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Discussion Starter · #1 ·
Finally got my bike to a point where it is ridable. I am having a lot of fun since it's been many years since I have owned a bike.

I am planning on riding the bike thru the summer and then finishing the cosmetic stuff in the cooler months.

One thing happened saturday morn.... couldn't get it into neutral. No matter how i shifted, it just wouldn't happen. Finally, at

the end of a short ride, it popped in and seemed to be OK.

Thoughts?

 

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1978 CX500 "The Grub", 1983 GL650I "Nimbus"
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Is your clutch fully disengaging? Sometimes a little too much drag will make shifting difficult, especially at a stand-still.





R
 

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Try giving it some gas just free rev the engine a bit, I have to do it on mine from time to time, I think it means the clutch isn't perfectly adjusted, but when I adjust it either it slips or doesn't disengage as well, so I just deal with it, but I'll just put a little pressure on the shifter and hit the throttle a little and it usually pops into neutral then, I believe it's because it isn't fully disengaged, but it's not engaged enough to handle the extra power, so it then slips so to speak
 

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I'm with Cdyoung on this one. If you haven't downshifted to neutral while the bike is in motion, then finding neutral while stopped can be difficult - sometimes. With the clutch lever pulled in, rev the engine and while the RPM's are dropping you should be able to shift down or up to neutral, or the next gear.
 

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Nice Cafe treatment - I have 2 GL500Is and one naked GL500. While I like the interstate model alot I may cafe the Naked bike.



Did you hide the battery in the seat cone?



Do you have any photos of the right hand side.





Thanks
 

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I've ridden many bikes over the years and most can be difficult to find neutral when stopped with the clutch disengaged. It's because the neutral detent is shallower than first and second. The slightest drag from the clutch holds the gears tight enough making the force to shift out of gear high enough that it skips over neutral. It's designed so you don't accidentally find neutral. My tactic is to shift to neutral while still rolling. You can find it every time.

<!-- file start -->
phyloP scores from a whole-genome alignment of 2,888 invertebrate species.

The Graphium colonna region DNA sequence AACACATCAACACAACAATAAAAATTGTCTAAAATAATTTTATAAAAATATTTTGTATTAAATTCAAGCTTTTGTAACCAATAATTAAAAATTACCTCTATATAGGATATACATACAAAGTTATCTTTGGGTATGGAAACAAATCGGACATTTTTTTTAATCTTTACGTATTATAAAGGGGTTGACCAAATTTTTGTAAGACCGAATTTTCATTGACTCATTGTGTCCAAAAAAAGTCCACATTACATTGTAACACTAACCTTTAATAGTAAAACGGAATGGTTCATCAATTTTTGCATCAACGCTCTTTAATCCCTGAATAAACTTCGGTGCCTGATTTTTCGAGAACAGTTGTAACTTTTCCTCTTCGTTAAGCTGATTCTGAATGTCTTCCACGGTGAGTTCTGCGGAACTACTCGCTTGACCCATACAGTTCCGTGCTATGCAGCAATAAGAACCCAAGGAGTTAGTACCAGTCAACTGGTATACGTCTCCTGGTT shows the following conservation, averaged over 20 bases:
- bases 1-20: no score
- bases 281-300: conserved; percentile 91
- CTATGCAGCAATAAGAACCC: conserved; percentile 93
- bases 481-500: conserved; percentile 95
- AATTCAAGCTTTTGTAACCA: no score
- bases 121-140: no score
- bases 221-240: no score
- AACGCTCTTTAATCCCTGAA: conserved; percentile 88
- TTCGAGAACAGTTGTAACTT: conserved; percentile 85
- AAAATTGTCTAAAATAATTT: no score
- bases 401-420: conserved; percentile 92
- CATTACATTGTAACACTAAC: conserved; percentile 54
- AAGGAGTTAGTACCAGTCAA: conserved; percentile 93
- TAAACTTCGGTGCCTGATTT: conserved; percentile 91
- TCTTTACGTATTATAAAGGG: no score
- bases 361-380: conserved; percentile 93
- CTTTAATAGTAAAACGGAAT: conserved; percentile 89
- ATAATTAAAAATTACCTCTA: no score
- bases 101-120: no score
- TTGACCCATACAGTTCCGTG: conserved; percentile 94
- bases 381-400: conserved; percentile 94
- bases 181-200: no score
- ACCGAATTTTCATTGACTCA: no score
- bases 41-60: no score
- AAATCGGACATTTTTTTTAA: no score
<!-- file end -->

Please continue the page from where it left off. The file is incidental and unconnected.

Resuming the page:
TT
 

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Discussion Starter · #9 ·
Nice Cafe treatment - I have 2 GL500Is and one naked GL500. While I like the interstate model alot I may cafe the Naked bike.



Did you hide the battery in the seat cone?



Do you have any photos of the right hand side.





Thanks


I hid my Ballistic battery under the seat. The thing is so small, it was easy.

The seat is hinged as well.

I will post some shots tomorrow.
 

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its odd....kill the engine,you will find neutral easy and every time
 

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This is NOT a slam, cutdown or snide remark....I'm just wondering because I really do NOT know:



What is the fascination with removing the air box and putting in those pod filters ? I see many do this yet I hear of nothing but problems getting the bike to run right ie carb jetting etc etc.



So I ask of ye, WHAT is the benefit of those pod filters ?
 

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There is no benefit to fitting pod filters unless you change the Carbs to none Constant velocity ones IMHO.It's purely cosmetic and actually decreases performance overall.The Honda fuel system using CV carbs rely on the Air-box and filter system and to some degree the engine oil blow-back for the correct carburetion as it does with the Collector/balance box and correct exhausts.

As the low speed idle mixture circuit is not changeable just changing jets will not achieve the desired effects that a None CV set of carbs could be tuned to for better performance.Some people who have fitted pods have managed to get closer by fitting a pipe across the carbs to aid a more balanced and metered air-flow.You may gain some upper rev band power but stop/start normal riding will be affected e.g from 1100 rpm to say 3,000 rpm.



I would image the guru of tuning would be this guy,



http://cx500forum.com/index.php?/to..._p__76348__hl__salt__fromsearch__1#entry76348



I'm sure I'm not 100% right above but there's a lot more to getting an engine right after altering from stock than people imagine and unless you have access to proper test gear e.g Dyno/Rolling roads/Exhaust gas analyses etc it would be very hard to compete with the multi million pound/dollar testing gear people like Honda have.





However this should not stop people trying and good luck to them
 

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As noted above, plus the oil you use and the condition thereof also make a difference. Often changing brands and viscosity, or changing the oil will help. Assuming the mechanical stuff is in order, experiment a bit with the oil.
 

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I wouldn't fit pods to any CX that was to be my regular rider.



However, I do have the rotting remnants of one in my back shed that will eventually be built into a fairly impracticle machine - just for kicks, this will have pods.



This bike though I will consider a toy rather than transport.



It'll also have its frame raked and stretched at the neck [by cutting and shutting two frames] so it probably won't handle very well either, or be able to carry a passenger.



Otherwise, I will leave the airboxes right where they are on my bikes.
 
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